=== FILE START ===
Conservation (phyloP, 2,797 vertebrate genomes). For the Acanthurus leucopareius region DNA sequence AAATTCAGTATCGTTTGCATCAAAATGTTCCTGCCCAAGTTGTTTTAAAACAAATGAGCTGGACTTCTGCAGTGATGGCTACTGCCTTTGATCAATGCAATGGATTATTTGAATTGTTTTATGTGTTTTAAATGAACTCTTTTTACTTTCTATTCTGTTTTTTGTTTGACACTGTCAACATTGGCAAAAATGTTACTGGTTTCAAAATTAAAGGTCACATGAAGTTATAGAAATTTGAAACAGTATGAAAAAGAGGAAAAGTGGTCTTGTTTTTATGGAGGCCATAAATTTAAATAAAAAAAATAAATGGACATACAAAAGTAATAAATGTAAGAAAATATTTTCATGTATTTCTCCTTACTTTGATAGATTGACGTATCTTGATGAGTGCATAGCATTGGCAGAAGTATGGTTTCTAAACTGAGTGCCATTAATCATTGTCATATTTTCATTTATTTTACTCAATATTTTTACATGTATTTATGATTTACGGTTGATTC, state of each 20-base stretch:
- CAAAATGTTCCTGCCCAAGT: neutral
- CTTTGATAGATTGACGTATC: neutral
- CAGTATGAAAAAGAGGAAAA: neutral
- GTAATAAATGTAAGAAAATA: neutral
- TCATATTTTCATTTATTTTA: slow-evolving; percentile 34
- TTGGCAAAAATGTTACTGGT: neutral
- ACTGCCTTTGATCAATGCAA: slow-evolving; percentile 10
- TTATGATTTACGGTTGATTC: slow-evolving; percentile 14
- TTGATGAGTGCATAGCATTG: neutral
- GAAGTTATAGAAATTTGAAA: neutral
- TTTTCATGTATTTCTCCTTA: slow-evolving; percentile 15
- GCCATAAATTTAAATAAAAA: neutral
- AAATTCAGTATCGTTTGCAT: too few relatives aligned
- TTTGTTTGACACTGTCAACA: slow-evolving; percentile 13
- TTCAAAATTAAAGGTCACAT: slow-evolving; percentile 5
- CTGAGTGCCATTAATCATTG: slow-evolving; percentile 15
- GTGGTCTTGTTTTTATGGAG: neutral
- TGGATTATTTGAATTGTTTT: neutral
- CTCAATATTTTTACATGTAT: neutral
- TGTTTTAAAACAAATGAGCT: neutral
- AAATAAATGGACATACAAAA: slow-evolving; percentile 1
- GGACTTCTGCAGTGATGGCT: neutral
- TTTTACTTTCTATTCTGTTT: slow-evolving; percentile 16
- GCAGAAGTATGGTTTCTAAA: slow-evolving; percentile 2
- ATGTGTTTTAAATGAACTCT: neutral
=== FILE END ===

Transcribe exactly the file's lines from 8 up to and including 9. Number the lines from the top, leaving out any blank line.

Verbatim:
- ACTGCCTTTGATCAATGCAA: slow-evolving; percentile 10
- TTATGATTTACGGTTGATTC: slow-evolving; percentile 14